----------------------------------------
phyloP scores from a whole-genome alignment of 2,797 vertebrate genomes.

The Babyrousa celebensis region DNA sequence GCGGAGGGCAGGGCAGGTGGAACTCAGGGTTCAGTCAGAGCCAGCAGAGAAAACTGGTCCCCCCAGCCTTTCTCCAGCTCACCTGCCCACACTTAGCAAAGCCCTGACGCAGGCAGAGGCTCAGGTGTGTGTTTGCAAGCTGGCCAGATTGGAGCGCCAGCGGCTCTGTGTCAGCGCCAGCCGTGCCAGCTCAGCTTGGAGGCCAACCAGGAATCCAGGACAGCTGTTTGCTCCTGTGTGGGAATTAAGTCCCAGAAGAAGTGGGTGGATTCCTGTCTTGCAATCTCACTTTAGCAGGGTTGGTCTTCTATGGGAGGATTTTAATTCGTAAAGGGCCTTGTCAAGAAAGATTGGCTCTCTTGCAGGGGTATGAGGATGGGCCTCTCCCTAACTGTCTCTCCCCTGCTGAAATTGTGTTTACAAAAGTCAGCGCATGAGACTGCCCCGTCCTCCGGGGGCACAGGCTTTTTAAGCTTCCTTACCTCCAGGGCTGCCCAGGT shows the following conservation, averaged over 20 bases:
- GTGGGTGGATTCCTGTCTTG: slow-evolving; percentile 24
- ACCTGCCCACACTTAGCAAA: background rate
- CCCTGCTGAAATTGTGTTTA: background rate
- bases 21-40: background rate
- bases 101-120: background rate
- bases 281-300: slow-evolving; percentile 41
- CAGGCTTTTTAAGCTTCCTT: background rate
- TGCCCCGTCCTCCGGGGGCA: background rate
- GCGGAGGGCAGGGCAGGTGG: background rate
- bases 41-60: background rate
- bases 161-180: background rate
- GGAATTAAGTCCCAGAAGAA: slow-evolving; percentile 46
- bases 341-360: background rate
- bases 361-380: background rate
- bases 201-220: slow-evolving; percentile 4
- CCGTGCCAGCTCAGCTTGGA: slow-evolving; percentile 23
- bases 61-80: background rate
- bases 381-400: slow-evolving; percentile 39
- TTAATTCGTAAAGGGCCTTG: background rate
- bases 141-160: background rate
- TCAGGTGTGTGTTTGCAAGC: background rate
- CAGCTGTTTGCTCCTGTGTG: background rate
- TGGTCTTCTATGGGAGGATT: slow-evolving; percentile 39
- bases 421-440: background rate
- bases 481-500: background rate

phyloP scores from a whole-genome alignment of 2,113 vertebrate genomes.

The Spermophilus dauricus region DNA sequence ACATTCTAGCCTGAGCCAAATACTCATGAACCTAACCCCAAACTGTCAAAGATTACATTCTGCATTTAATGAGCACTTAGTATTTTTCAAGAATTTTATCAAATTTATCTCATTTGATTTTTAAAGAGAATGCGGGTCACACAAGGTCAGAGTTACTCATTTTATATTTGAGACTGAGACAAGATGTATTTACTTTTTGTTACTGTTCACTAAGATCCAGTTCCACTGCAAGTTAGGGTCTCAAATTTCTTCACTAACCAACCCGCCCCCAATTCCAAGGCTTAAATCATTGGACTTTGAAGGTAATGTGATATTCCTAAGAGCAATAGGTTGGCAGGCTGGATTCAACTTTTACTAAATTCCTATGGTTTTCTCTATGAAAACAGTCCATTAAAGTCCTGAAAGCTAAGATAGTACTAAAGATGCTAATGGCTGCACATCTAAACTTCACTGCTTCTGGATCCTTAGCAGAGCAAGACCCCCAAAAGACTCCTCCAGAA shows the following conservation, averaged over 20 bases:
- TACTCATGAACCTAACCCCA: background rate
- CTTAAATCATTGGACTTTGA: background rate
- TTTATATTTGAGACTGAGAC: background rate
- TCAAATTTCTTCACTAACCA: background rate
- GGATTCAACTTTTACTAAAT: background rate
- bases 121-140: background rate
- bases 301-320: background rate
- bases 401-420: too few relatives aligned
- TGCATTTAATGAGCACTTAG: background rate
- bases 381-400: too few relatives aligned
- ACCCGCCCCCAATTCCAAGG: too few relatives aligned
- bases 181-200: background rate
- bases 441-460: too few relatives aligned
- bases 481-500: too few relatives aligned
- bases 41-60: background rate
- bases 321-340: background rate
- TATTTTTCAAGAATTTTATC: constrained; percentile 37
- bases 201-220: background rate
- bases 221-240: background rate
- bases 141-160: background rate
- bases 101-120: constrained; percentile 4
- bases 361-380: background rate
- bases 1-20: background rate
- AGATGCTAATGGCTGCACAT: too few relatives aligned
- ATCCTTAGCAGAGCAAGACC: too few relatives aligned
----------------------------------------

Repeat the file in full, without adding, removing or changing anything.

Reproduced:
phyloP scores from a whole-genome alignment of 2,797 vertebrate genomes.

The Babyrousa celebensis region DNA sequence GCGGAGGGCAGGGCAGGTGGAACTCAGGGTTCAGTCAGAGCCAGCAGAGAAAACTGGTCCCCCCAGCCTTTCTCCAGCTCACCTGCCCACACTTAGCAAAGCCCTGACGCAGGCAGAGGCTCAGGTGTGTGTTTGCAAGCTGGCCAGATTGGAGCGCCAGCGGCTCTGTGTCAGCGCCAGCCGTGCCAGCTCAGCTTGGAGGCCAACCAGGAATCCAGGACAGCTGTTTGCTCCTGTGTGGGAATTAAGTCCCAGAAGAAGTGGGTGGATTCCTGTCTTGCAATCTCACTTTAGCAGGGTTGGTCTTCTATGGGAGGATTTTAATTCGTAAAGGGCCTTGTCAAGAAAGATTGGCTCTCTTGCAGGGGTATGAGGATGGGCCTCTCCCTAACTGTCTCTCCCCTGCTGAAATTGTGTTTACAAAAGTCAGCGCATGAGACTGCCCCGTCCTCCGGGGGCACAGGCTTTTTAAGCTTCCTTACCTCCAGGGCTGCCCAGGT shows the following conservation, averaged over 20 bases:
- GTGGGTGGATTCCTGTCTTG: slow-evolving; percentile 24
- ACCTGCCCACACTTAGCAAA: background rate
- CCCTGCTGAAATTGTGTTTA: background rate
- bases 21-40: background rate
- bases 101-120: background rate
- bases 281-300: slow-evolving; percentile 41
- CAGGCTTTTTAAGCTTCCTT: background rate
- TGCCCCGTCCTCCGGGGGCA: background rate
- GCGGAGGGCAGGGCAGGTGG: background rate
- bases 41-60: background rate
- bases 161-180: background rate
- GGAATTAAGTCCCAGAAGAA: slow-evolving; percentile 46
- bases 341-360: background rate
- bases 361-380: background rate
- bases 201-220: slow-evolving; percentile 4
- CCGTGCCAGCTCAGCTTGGA: slow-evolving; percentile 23
- bases 61-80: background rate
- bases 381-400: slow-evolving; percentile 39
- TTAATTCGTAAAGGGCCTTG: background rate
- bases 141-160: background rate
- TCAGGTGTGTGTTTGCAAGC: background rate
- CAGCTGTTTGCTCCTGTGTG: background rate
- TGGTCTTCTATGGGAGGATT: slow-evolving; percentile 39
- bases 421-440: background rate
- bases 481-500: background rate

phyloP scores from a whole-genome alignment of 2,113 vertebrate genomes.

The Spermophilus dauricus region DNA sequence ACATTCTAGCCTGAGCCAAATACTCATGAACCTAACCCCAAACTGTCAAAGATTACATTCTGCATTTAATGAGCACTTAGTATTTTTCAAGAATTTTATCAAATTTATCTCATTTGATTTTTAAAGAGAATGCGGGTCACACAAGGTCAGAGTTACTCATTTTATATTTGAGACTGAGACAAGATGTATTTACTTTTTGTTACTGTTCACTAAGATCCAGTTCCACTGCAAGTTAGGGTCTCAAATTTCTTCACTAACCAACCCGCCCCCAATTCCAAGGCTTAAATCATTGGACTTTGAAGGTAATGTGATATTCCTAAGAGCAATAGGTTGGCAGGCTGGATTCAACTTTTACTAAATTCCTATGGTTTTCTCTATGAAAACAGTCCATTAAAGTCCTGAAAGCTAAGATAGTACTAAAGATGCTAATGGCTGCACATCTAAACTTCACTGCTTCTGGATCCTTAGCAGAGCAAGACCCCCAAAAGACTCCTCCAGAA shows the following conservation, averaged over 20 bases:
- TACTCATGAACCTAACCCCA: background rate
- CTTAAATCATTGGACTTTGA: background rate
- TTTATATTTGAGACTGAGAC: background rate
- TCAAATTTCTTCACTAACCA: background rate
- GGATTCAACTTTTACTAAAT: background rate
- bases 121-140: background rate
- bases 301-320: background rate
- bases 401-420: too few relatives aligned
- TGCATTTAATGAGCACTTAG: background rate
- bases 381-400: too few relatives aligned
- ACCCGCCCCCAATTCCAAGG: too few relatives aligned
- bases 181-200: background rate
- bases 441-460: too few relatives aligned
- bases 481-500: too few relatives aligned
- bases 41-60: background rate
- bases 321-340: background rate
- TATTTTTCAAGAATTTTATC: constrained; percentile 37
- bases 201-220: background rate
- bases 221-240: background rate
- bases 141-160: background rate
- bases 101-120: constrained; percentile 4
- bases 361-380: background rate
- bases 1-20: background rate
- AGATGCTAATGGCTGCACAT: too few relatives aligned
- ATCCTTAGCAGAGCAAGACC: too few relatives aligned